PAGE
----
The band's concert repertoire grew to nine songs as a result of months of playing at local nightclubs and bars. The Red Hot Chili Peppers entered Bijou Studios to record a demo tape produced by the then-drummer of Fear and subsequently secured a record deal with EMI. Irons and Slovak, however, decided to leave the Red Hot Chili Peppers in order to pursue a "more serious" future with rock band What Is This? Flea ultimately respected the decision, but felt the band would be lost without them. He and Kiedis hired drummer Cliff Martinez and guitarist Jack Sherman to fill Irons's and Slovak's places, respectively. Andy Gill, formerly of Gang of Four, agreed to produce their first album. Gill and Sherman clashed with Flea and Kiedis; they continuously argued over music style, sound, and the album's production. Flea himself felt that the album was stiff and "a big mistake", but also admitted "we [he and Kiedis] were just disrespectful and obnoxious". The band's eponymous debut album, The Red Hot Chili Peppers, was released on 10 August 1984 to largely poor critical and commercial review. After a relatively unfruitful tour, Sherman was fired in early 1985. Slovak, who had been contemplating a return to the Chili Peppers, rejoined the group after being encouraged by Flea.
Funk musician George Clinton was hired to produce the band's second album, Freaky Styley (1985). The strong chemistry between Clinton and the Chili Peppers was felt instantly. Flea later referred to Clinton as "the warmest, kindest man in the world". Freaky Styley was released in August 1985. It received only a bit more attention than The Red Hot Chili Peppers with roughly 75,000 copies sold by year's end. Flea was somewhat indifferent to the poor album sales as he had recently proposed to girlfriend Loesha Zeviar, who was pregnant with their child. The band hired Michael Beinhorn, their last resort among potential producers, to work on their next album. What Is This? had finally disbanded, and drummer Irons returned to the Chili Peppers in mid-1986 after Martinez was fired. Flea, Slovak and Kiedis especially were involved in heavy drug use and their relationships became strained. Flea recalled that "it began to seem ugly to me and not fun; our communication was not healthy". Kiedis became dependent on heroin, leaving Flea and Slovak to work on much of the album's material by themselves.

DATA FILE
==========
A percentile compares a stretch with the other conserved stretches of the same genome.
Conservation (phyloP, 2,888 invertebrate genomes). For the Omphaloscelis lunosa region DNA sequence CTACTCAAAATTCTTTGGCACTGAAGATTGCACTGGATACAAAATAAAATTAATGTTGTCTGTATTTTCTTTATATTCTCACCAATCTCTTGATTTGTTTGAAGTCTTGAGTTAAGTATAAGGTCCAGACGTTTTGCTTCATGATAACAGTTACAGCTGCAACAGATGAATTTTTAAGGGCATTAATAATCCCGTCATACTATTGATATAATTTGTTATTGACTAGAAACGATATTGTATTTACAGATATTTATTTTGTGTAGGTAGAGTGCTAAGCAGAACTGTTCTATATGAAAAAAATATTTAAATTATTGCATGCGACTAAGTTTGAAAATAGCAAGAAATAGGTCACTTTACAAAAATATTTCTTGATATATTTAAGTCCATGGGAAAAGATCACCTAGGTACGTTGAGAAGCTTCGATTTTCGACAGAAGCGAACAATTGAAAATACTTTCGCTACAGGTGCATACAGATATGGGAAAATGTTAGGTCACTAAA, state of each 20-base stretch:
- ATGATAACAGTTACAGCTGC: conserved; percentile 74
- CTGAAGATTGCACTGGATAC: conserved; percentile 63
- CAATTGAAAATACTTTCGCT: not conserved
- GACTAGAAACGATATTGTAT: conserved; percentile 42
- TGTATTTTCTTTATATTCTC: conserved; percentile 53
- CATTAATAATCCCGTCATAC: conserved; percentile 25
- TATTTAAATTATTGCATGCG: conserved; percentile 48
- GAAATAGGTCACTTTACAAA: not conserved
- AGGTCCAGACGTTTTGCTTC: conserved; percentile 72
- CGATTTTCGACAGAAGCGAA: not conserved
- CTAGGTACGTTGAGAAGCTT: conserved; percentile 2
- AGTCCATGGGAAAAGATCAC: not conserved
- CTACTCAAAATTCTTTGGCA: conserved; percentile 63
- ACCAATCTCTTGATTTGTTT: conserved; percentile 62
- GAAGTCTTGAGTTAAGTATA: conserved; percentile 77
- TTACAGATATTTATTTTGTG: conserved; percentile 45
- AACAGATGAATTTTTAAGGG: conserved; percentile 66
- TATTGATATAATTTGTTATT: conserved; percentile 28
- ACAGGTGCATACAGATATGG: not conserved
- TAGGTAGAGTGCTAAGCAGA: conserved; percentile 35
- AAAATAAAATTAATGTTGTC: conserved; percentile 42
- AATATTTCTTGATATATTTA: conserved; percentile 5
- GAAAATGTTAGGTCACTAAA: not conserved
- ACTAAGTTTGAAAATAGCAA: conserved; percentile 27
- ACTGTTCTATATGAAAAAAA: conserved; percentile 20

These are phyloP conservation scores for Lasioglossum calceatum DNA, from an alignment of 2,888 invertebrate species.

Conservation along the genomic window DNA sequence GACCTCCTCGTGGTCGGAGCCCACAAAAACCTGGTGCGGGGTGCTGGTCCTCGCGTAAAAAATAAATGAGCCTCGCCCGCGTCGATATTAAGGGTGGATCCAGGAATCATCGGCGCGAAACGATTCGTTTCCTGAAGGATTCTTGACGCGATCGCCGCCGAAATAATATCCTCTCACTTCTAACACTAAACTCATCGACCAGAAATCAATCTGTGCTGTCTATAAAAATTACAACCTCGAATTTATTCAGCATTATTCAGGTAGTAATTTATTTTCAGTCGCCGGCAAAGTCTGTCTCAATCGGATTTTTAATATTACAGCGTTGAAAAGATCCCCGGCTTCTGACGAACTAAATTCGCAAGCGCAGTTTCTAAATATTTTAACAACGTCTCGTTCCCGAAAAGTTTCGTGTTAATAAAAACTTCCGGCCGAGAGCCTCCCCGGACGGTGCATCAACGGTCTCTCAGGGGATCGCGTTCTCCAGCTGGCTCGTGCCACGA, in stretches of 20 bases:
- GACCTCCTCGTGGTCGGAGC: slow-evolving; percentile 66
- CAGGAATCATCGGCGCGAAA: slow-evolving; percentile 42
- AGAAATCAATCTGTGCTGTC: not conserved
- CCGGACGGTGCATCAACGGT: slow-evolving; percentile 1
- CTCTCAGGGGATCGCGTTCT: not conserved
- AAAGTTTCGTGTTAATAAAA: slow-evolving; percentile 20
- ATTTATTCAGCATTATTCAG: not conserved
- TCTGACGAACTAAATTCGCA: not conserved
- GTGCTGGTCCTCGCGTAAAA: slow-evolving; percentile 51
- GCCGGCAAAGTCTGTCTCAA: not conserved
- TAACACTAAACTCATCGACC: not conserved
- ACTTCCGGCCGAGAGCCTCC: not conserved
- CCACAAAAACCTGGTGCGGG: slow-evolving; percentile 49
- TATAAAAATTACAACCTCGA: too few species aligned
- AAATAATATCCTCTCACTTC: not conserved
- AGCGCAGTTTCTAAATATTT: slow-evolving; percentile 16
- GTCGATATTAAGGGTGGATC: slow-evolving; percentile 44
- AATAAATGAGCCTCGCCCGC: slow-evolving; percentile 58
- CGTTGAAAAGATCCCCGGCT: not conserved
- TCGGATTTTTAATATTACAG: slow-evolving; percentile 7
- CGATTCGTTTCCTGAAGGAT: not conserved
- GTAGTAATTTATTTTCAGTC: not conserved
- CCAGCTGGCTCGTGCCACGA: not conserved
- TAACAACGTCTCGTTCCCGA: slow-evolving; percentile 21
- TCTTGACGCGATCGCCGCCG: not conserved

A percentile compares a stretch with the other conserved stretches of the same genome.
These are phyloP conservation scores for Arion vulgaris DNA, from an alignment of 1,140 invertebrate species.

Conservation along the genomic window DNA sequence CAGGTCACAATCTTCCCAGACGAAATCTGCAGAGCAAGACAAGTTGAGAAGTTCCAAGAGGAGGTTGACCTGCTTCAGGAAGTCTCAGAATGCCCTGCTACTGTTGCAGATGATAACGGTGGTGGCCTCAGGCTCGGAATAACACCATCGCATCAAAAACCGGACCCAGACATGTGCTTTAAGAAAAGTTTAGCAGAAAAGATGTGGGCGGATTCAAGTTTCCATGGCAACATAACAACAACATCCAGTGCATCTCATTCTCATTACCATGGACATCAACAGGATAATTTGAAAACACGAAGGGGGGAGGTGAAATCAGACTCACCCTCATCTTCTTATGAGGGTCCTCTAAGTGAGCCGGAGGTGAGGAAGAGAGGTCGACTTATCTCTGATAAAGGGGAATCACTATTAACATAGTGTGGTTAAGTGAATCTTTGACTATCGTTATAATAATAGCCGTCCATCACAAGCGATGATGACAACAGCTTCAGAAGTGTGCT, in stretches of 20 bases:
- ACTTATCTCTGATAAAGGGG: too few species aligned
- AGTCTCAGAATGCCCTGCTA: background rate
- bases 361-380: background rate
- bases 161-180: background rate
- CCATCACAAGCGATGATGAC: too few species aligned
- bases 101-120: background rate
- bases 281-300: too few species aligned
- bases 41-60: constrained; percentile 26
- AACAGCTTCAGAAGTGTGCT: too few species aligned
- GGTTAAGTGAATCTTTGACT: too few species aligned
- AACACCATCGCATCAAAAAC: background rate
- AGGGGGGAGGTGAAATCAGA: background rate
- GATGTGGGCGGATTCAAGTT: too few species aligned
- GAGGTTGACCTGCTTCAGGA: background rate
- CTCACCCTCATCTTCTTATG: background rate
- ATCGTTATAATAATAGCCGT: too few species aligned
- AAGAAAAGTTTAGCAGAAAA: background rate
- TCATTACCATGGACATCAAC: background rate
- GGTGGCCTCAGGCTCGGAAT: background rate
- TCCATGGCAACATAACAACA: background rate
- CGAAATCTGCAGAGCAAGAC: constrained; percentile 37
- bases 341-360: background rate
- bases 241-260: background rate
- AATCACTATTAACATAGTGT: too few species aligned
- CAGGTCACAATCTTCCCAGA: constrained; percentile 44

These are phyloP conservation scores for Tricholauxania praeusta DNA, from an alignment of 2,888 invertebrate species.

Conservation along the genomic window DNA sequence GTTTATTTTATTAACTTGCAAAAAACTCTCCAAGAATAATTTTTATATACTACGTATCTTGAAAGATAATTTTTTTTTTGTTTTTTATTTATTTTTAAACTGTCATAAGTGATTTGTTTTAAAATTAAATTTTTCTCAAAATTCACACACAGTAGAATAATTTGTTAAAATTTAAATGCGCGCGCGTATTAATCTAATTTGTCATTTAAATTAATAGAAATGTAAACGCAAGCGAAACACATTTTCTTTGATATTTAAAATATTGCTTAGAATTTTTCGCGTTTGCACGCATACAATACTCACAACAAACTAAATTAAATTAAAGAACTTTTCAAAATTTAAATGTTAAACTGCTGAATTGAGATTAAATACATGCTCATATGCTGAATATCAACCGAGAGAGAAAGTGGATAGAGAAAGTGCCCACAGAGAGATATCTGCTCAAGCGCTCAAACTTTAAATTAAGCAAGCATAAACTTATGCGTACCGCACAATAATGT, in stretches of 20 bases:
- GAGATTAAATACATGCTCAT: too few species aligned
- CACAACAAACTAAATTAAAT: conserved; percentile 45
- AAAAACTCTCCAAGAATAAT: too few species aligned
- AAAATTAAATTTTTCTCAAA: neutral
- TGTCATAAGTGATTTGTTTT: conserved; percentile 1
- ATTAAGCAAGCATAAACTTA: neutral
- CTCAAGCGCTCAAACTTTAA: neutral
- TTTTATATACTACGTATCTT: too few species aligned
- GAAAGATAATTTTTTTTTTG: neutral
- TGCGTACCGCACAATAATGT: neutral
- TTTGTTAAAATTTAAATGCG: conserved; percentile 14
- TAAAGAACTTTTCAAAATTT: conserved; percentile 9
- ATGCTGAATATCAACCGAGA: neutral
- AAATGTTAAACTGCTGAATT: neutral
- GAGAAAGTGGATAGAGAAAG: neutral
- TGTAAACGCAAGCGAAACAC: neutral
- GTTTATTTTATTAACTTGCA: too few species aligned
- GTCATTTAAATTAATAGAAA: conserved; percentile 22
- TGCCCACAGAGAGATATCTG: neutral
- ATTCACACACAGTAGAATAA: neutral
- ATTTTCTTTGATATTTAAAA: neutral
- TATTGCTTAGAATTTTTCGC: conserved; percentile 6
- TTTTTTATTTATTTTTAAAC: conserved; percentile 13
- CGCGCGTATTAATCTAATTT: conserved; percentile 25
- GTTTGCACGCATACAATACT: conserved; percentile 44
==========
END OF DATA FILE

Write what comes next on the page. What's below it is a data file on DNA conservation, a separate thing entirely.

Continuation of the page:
Kiedis was briefly kicked out of the band, and given a month to rehabilitate. Kiedis completed the rehab and rejoined the Red Hot Chili Peppers in Los Angeles to record their third album The Uplift Mofo Party Plan (1987). Flea has referred to the album as "the 'rockingest' record" the band has ever made. The Uplift Mofo Party Plan proved to be far more successful, commercially and critically, than the Chili Peppers' preceding albums, registering at number 148 on the Billboard 200. Following the Uplift tour, Slovak's drug use dramatically increased. Flea's relationship with Slovak faded, and Slovak became isolated and depressed. On 28 June 1988, Slovak was found dead of a heroin overdose. Flea reflected: "I didn't really know how to deal with that sadness, and I don't think [Kiedis] knew how to deal with it either." Irons, who was taking Slovak's death particularly hard, left the group.
Flea and Kiedis took some time to collect themselves, but kept the band together. But things grew awkward between Flea and Kiedis after all the sex orgies that they did together. Guitarist DeWayne "Blackbyrd" McKnight and drummer D.H. Peligro were added, and the band entered the studio to record a new album. McKnight soon began to create tension within the group, as his style did not mesh with the rest of the band. Peligro, the former drummer of the punk rock band Dead Kennedys, was a friend of John Frusciante, an eighteen-year-old guitarist and avid Red Hot Chili Peppers fan. Peligro introduced Frusciante to Flea, and the three jammed together on several occasions. Flea was impressed with Frusciante's skill, and astonished by his knowledge of the Chili Peppers' repertoire. Flea realized that Frusciante could provide the spark McKnight was lacking. McKnight was fired, and Frusciante accepted an invitation to join the band. Peligro was fired shortly thereafter; the Chili Peppers brought in drummer Chad Smith as his replacement.